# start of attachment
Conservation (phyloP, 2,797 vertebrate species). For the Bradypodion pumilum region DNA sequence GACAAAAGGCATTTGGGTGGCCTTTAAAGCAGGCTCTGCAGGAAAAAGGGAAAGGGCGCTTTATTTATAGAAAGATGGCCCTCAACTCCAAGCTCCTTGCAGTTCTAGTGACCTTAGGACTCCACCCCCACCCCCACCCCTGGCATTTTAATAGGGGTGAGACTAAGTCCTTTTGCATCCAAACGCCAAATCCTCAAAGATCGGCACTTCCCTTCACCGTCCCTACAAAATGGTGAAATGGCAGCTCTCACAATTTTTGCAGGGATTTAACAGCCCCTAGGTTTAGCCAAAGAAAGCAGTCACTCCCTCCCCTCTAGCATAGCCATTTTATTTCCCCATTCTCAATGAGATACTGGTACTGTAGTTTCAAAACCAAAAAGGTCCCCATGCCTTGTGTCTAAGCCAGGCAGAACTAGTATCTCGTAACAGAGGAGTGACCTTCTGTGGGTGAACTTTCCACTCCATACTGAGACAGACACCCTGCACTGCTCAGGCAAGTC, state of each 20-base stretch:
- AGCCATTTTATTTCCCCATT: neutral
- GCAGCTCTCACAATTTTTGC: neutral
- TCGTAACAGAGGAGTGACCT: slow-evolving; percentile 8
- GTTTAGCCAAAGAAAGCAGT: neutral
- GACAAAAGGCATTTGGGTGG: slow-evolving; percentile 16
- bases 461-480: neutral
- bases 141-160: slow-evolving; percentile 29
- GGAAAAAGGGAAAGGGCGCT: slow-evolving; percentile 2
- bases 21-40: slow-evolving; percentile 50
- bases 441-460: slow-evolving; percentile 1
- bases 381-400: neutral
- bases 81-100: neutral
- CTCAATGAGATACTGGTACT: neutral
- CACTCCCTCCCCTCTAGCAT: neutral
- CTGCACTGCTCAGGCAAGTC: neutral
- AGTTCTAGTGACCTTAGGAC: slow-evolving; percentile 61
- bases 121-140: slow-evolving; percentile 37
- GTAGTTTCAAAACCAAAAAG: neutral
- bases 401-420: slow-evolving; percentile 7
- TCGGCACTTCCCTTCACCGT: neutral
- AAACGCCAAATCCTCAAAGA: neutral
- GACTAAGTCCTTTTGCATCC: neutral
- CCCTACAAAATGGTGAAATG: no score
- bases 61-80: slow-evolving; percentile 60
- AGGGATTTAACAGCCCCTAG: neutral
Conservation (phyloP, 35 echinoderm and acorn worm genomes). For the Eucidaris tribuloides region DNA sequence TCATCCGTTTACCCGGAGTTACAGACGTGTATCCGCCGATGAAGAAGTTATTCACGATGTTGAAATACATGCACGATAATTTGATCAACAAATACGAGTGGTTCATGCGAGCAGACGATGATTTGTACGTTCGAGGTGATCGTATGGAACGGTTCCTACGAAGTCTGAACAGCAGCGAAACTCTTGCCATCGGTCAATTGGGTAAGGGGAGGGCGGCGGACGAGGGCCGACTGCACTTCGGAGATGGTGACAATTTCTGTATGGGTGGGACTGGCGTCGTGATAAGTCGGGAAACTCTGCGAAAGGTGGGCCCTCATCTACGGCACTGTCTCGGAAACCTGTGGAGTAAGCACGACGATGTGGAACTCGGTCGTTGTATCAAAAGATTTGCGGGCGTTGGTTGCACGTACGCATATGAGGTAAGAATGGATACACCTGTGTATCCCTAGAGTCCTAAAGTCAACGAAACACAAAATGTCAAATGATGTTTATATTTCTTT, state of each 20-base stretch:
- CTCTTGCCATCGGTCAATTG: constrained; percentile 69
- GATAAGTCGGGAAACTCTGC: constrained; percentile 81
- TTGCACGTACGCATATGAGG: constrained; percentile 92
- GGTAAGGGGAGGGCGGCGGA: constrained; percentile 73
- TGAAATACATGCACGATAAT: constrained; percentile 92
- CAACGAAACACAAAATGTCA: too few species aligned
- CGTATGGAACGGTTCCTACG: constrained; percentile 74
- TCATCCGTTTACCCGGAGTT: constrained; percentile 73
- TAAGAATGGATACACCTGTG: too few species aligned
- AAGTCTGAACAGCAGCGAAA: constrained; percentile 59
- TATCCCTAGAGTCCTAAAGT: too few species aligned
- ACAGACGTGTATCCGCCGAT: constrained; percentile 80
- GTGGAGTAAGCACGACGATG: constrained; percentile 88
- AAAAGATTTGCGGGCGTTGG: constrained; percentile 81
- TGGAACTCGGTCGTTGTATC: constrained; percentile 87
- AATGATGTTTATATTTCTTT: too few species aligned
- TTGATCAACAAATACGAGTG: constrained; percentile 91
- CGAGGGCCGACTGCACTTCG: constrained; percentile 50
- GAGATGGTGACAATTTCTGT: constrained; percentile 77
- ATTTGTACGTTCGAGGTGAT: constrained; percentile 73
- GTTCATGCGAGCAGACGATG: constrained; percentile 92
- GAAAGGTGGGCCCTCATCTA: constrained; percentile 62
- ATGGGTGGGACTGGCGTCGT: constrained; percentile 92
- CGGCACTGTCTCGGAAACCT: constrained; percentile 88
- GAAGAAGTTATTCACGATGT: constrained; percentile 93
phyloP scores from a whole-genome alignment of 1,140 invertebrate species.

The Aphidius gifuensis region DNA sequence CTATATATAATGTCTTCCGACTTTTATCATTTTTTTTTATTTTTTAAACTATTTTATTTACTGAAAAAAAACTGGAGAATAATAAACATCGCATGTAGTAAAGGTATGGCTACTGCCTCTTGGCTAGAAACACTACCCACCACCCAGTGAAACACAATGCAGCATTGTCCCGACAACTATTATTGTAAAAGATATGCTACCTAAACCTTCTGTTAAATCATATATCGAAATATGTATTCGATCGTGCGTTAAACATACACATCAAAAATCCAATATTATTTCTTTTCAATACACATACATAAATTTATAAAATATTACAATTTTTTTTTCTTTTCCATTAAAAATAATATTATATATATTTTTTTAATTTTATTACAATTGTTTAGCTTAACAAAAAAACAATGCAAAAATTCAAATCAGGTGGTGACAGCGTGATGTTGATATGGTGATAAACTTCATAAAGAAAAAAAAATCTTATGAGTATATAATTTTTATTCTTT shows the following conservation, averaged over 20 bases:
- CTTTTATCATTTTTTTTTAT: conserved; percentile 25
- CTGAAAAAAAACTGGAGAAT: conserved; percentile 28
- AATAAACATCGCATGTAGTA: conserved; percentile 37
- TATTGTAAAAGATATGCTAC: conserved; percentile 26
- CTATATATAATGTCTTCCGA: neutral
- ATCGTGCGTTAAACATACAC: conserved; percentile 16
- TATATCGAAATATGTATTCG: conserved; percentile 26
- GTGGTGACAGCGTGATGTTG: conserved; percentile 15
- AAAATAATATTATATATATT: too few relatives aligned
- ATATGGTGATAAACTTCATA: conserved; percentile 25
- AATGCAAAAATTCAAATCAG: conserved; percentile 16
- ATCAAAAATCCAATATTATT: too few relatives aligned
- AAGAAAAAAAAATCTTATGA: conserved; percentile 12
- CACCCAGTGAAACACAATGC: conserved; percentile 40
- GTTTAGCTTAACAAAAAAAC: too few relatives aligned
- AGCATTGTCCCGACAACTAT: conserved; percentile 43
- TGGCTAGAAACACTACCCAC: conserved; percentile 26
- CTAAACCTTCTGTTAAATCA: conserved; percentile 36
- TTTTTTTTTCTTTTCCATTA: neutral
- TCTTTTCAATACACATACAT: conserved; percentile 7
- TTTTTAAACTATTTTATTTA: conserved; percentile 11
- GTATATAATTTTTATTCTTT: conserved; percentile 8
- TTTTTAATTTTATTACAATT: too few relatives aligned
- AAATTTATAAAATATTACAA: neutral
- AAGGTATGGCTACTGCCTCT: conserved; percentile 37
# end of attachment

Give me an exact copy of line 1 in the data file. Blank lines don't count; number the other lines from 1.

Conservation (phyloP, 2,797 vertebrate species). For the Bradypodion pumilum region DNA sequence GACAAAAGGCATTTGGGTGGCCTTTAAAGCAGGCTCTGCAGGAAAAAGGGAAAGGGCGCTTTATTTATAGAAAGATGGCCCTCAACTCCAAGCTCCTTGCAGTTCTAGTGACCTTAGGACTCCACCCCCACCCCCACCCCTGGCATTTTAATAGGGGTGAGACTAAGTCCTTTTGCATCCAAACGCCAAATCCTCAAAGATCGGCACTTCCCTTCACCGTCCCTACAAAATGGTGAAATGGCAGCTCTCACAATTTTTGCAGGGATTTAACAGCCCCTAGGTTTAGCCAAAGAAAGCAGTCACTCCCTCCCCTCTAGCATAGCCATTTTATTTCCCCATTCTCAATGAGATACTGGTACTGTAGTTTCAAAACCAAAAAGGTCCCCATGCCTTGTGTCTAAGCCAGGCAGAACTAGTATCTCGTAACAGAGGAGTGACCTTCTGTGGGTGAACTTTCCACTCCATACTGAGACAGACACCCTGCACTGCTCAGGCAAGTC, state of each 20-base stretch: